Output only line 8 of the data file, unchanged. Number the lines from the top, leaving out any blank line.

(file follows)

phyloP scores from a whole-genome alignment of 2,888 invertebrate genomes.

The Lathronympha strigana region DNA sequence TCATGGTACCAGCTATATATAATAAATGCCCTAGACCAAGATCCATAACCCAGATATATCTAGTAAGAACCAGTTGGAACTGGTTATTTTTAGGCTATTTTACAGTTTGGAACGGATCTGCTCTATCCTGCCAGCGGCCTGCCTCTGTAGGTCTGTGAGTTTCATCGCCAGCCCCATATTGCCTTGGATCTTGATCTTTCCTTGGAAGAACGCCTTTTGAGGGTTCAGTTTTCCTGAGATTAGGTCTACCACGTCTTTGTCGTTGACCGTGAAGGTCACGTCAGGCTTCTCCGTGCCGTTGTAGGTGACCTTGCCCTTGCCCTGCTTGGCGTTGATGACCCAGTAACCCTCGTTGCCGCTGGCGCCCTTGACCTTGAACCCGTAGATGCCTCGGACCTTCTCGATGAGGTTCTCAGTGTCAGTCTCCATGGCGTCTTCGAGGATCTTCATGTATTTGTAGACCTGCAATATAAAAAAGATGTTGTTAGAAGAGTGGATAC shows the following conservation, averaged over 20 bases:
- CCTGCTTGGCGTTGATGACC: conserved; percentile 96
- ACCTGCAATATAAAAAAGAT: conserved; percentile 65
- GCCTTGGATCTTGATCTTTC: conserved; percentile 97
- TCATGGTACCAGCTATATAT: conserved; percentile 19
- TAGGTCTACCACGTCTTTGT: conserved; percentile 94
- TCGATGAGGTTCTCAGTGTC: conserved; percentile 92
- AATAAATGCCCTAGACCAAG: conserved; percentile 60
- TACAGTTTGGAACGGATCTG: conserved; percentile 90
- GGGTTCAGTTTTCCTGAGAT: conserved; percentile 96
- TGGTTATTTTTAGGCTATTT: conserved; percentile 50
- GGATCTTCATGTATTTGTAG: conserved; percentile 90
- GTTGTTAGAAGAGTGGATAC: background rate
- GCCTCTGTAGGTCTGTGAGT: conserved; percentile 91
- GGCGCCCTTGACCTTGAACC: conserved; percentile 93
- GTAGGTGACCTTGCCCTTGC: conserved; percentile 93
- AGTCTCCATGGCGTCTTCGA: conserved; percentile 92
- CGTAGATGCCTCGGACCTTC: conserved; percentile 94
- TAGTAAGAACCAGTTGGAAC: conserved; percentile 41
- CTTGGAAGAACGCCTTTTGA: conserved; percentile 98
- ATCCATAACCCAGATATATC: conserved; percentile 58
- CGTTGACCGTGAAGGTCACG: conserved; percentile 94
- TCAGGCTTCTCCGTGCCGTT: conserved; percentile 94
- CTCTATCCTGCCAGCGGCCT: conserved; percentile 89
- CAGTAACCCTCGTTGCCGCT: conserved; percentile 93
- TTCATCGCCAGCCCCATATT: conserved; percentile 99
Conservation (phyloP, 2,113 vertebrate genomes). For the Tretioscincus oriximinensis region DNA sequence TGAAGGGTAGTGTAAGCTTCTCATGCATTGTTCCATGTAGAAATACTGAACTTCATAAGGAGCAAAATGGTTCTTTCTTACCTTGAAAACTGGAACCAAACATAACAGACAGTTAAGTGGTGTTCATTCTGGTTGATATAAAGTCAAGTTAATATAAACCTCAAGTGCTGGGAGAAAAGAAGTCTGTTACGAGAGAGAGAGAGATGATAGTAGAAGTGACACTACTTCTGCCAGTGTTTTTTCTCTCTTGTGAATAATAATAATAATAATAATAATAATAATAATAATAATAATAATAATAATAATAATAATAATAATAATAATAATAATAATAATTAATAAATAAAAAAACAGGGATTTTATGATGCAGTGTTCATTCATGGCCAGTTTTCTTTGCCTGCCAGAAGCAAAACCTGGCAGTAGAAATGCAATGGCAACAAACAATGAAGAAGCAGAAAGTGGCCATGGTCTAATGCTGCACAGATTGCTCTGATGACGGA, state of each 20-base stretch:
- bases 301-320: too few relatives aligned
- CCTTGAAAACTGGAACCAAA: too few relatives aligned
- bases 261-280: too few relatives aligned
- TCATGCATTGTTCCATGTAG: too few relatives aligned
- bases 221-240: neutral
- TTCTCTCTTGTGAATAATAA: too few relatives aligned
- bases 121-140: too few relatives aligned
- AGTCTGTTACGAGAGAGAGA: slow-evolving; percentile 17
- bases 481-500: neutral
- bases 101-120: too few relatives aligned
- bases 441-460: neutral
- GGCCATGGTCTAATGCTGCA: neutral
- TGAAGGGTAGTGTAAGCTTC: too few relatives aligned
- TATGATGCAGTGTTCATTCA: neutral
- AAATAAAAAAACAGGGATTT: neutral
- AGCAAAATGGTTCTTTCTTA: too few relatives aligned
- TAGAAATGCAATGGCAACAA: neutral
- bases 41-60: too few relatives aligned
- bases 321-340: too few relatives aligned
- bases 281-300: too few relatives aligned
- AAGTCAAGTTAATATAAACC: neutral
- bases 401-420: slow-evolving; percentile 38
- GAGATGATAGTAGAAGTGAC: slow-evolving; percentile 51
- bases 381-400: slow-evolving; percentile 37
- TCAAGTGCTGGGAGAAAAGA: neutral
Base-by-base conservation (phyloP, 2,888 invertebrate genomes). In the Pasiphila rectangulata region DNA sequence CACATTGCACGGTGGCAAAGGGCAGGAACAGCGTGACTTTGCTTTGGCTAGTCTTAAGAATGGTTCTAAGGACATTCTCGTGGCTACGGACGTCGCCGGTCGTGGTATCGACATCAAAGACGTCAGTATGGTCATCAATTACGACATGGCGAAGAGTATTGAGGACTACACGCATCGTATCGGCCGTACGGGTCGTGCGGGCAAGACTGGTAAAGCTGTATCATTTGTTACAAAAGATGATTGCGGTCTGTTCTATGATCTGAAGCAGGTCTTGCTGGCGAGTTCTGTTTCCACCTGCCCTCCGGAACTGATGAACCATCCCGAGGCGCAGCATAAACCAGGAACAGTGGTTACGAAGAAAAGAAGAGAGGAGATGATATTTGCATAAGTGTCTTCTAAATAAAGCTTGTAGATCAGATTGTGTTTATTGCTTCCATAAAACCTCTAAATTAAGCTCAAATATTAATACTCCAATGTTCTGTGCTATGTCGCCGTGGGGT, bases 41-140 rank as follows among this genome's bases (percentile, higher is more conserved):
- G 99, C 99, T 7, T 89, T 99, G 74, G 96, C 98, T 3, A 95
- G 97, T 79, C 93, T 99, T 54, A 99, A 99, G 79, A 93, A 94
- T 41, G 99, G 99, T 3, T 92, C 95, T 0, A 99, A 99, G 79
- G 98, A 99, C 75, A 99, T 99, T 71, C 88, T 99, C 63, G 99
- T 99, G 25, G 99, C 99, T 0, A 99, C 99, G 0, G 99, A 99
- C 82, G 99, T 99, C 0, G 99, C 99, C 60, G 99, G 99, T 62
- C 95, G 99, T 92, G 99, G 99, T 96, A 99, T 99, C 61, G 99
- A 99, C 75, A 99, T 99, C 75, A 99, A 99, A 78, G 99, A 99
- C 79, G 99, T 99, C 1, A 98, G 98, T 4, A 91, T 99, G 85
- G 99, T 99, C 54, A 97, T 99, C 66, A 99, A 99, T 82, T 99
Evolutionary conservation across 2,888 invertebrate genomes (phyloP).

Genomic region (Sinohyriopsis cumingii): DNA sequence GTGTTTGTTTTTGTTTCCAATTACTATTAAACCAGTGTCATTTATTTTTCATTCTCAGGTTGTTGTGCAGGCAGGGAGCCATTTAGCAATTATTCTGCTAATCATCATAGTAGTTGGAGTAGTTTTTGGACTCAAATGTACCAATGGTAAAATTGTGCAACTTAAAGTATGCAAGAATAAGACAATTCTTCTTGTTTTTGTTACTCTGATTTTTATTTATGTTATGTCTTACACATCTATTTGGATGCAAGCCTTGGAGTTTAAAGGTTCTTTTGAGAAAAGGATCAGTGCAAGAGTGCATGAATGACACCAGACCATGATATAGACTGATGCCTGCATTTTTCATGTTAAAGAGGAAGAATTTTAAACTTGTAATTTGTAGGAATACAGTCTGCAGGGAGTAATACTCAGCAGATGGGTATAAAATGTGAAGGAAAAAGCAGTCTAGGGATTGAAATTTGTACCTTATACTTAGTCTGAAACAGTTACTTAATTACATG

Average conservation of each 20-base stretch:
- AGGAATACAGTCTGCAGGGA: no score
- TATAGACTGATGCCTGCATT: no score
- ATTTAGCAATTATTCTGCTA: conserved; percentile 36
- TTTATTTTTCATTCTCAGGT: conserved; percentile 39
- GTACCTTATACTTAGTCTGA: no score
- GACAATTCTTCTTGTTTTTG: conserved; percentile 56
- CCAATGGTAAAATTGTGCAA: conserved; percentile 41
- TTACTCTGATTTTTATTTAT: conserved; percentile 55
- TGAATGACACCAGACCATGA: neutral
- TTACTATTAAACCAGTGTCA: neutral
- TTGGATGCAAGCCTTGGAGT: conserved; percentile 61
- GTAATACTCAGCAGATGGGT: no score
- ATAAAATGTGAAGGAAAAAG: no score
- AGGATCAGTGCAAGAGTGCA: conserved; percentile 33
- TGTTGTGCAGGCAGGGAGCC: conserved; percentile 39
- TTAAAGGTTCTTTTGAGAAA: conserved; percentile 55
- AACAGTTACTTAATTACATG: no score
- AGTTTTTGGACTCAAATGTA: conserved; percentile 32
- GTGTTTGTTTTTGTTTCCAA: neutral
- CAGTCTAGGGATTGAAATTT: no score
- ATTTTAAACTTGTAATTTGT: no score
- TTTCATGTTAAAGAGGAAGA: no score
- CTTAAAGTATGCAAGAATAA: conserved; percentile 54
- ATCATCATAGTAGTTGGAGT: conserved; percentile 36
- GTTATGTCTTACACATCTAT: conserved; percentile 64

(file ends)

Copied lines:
- TCGATGAGGTTCTCAGTGTC: conserved; percentile 92